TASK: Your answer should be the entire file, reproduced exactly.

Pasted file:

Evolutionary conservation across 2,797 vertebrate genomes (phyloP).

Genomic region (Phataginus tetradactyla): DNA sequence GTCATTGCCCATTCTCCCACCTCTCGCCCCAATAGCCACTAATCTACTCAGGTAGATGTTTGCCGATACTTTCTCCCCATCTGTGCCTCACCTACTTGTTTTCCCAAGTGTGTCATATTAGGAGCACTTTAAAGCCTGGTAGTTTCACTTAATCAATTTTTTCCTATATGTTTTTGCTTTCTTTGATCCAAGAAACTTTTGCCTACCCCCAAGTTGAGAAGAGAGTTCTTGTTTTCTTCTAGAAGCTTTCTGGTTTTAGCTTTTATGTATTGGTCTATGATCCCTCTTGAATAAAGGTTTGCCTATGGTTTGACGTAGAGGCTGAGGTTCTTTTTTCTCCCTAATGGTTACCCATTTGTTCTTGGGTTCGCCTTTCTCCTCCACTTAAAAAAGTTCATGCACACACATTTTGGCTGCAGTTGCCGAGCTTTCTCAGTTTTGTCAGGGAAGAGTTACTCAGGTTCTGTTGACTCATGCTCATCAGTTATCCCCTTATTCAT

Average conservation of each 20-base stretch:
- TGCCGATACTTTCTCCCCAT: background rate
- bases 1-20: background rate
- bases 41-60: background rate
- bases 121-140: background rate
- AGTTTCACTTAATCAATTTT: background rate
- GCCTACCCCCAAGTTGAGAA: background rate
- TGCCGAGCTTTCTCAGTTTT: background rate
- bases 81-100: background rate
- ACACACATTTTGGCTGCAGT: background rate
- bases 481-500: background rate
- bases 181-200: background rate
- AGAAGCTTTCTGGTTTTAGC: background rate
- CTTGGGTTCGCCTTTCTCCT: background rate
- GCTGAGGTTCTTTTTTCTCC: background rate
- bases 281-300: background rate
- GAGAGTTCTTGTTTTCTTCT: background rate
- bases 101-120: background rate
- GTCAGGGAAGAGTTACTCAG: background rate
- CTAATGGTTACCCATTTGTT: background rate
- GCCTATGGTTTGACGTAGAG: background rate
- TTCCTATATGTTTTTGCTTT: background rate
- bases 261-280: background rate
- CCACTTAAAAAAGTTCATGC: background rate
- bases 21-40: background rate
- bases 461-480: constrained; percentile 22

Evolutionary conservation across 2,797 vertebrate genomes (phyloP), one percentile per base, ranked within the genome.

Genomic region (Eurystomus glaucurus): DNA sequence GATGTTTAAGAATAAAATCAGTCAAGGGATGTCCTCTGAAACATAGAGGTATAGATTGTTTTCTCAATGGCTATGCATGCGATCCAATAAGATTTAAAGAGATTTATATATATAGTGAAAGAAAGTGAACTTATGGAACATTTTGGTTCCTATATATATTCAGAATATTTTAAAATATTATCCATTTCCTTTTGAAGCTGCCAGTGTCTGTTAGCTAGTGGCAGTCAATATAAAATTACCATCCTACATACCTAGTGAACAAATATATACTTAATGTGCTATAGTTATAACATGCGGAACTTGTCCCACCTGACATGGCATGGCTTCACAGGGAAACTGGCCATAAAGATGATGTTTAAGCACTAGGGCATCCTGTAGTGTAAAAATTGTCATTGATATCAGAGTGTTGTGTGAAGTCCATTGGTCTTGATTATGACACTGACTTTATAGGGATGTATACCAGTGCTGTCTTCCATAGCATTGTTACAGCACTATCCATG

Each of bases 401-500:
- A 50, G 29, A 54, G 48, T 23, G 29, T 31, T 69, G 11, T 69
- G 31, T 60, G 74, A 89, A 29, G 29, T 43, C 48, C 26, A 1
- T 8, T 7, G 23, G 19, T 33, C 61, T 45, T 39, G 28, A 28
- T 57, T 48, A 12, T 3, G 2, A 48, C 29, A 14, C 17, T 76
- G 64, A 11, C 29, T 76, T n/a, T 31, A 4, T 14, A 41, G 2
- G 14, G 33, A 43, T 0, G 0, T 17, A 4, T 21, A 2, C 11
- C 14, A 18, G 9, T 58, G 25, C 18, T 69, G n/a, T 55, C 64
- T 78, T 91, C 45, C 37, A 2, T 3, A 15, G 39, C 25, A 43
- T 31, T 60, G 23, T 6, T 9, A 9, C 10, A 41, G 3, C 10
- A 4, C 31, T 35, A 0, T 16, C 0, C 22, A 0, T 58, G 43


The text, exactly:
Evolutionary conservation across 2,797 vertebrate genomes (phyloP).

Genomic region (Phataginus tetradactyla): DNA sequence GTCATTGCCCATTCTCCCACCTCTCGCCCCAATAGCCACTAATCTACTCAGGTAGATGTTTGCCGATACTTTCTCCCCATCTGTGCCTCACCTACTTGTTTTCCCAAGTGTGTCATATTAGGAGCACTTTAAAGCCTGGTAGTTTCACTTAATCAATTTTTTCCTATATGTTTTTGCTTTCTTTGATCCAAGAAACTTTTGCCTACCCCCAAGTTGAGAAGAGAGTTCTTGTTTTCTTCTAGAAGCTTTCTGGTTTTAGCTTTTATGTATTGGTCTATGATCCCTCTTGAATAAAGGTTTGCCTATGGTTTGACGTAGAGGCTGAGGTTCTTTTTTCTCCCTAATGGTTACCCATTTGTTCTTGGGTTCGCCTTTCTCCTCCACTTAAAAAAGTTCATGCACACACATTTTGGCTGCAGTTGCCGAGCTTTCTCAGTTTTGTCAGGGAAGAGTTACTCAGGTTCTGTTGACTCATGCTCATCAGTTATCCCCTTATTCAT

Average conservation of each 20-base stretch:
- TGCCGATACTTTCTCCCCAT: background rate
- bases 1-20: background rate
- bases 41-60: background rate
- bases 121-140: background rate
- AGTTTCACTTAATCAATTTT: background rate
- GCCTACCCCCAAGTTGAGAA: background rate
- TGCCGAGCTTTCTCAGTTTT: background rate
- bases 81-100: background rate
- ACACACATTTTGGCTGCAGT: background rate
- bases 481-500: background rate
- bases 181-200: background rate
- AGAAGCTTTCTGGTTTTAGC: background rate
- CTTGGGTTCGCCTTTCTCCT: background rate
- GCTGAGGTTCTTTTTTCTCC: background rate
- bases 281-300: background rate
- GAGAGTTCTTGTTTTCTTCT: background rate
- bases 101-120: background rate
- GTCAGGGAAGAGTTACTCAG: background rate
- CTAATGGTTACCCATTTGTT: background rate
- GCCTATGGTTTGACGTAGAG: background rate
- TTCCTATATGTTTTTGCTTT: background rate
- bases 261-280: background rate
- CCACTTAAAAAAGTTCATGC: background rate
- bases 21-40: background rate
- bases 461-480: constrained; percentile 22

Evolutionary conservation across 2,797 vertebrate genomes (phyloP), one percentile per base, ranked within the genome.

Genomic region (Eurystomus glaucurus): DNA sequence GATGTTTAAGAATAAAATCAGTCAAGGGATGTCCTCTGAAACATAGAGGTATAGATTGTTTTCTCAATGGCTATGCATGCGATCCAATAAGATTTAAAGAGATTTATATATATAGTGAAAGAAAGTGAACTTATGGAACATTTTGGTTCCTATATATATTCAGAATATTTTAAAATATTATCCATTTCCTTTTGAAGCTGCCAGTGTCTGTTAGCTAGTGGCAGTCAATATAAAATTACCATCCTACATACCTAGTGAACAAATATATACTTAATGTGCTATAGTTATAACATGCGGAACTTGTCCCACCTGACATGGCATGGCTTCACAGGGAAACTGGCCATAAAGATGATGTTTAAGCACTAGGGCATCCTGTAGTGTAAAAATTGTCATTGATATCAGAGTGTTGTGTGAAGTCCATTGGTCTTGATTATGACACTGACTTTATAGGGATGTATACCAGTGCTGTCTTCCATAGCATTGTTACAGCACTATCCATG

Each of bases 401-500:
- A 50, G 29, A 54, G 48, T 23, G 29, T 31, T 69, G 11, T 69
- G 31, T 60, G 74, A 89, A 29, G 29, T 43, C 48, C 26, A 1
- T 8, T 7, G 23, G 19, T 33, C 61, T 45, T 39, G 28, A 28
- T 57, T 48, A 12, T 3, G 2, A 48, C 29, A 14, C 17, T 76
- G 64, A 11, C 29, T 76, T n/a, T 31, A 4, T 14, A 41, G 2
- G 14, G 33, A 43, T 0, G 0, T 17, A 4, T 21, A 2, C 11
- C 14, A 18, G 9, T 58, G 25, C 18, T 69, G n/a, T 55, C 64
- T 78, T 91, C 45, C 37, A 2, T 3, A 15, G 39, C 25, A 43
- T 31, T 60, G 23, T 6, T 9, A 9, C 10, A 41, G 3, C 10
- A 4, C 31, T 35, A 0, T 16, C 0, C 22, A 0, T 58, G 43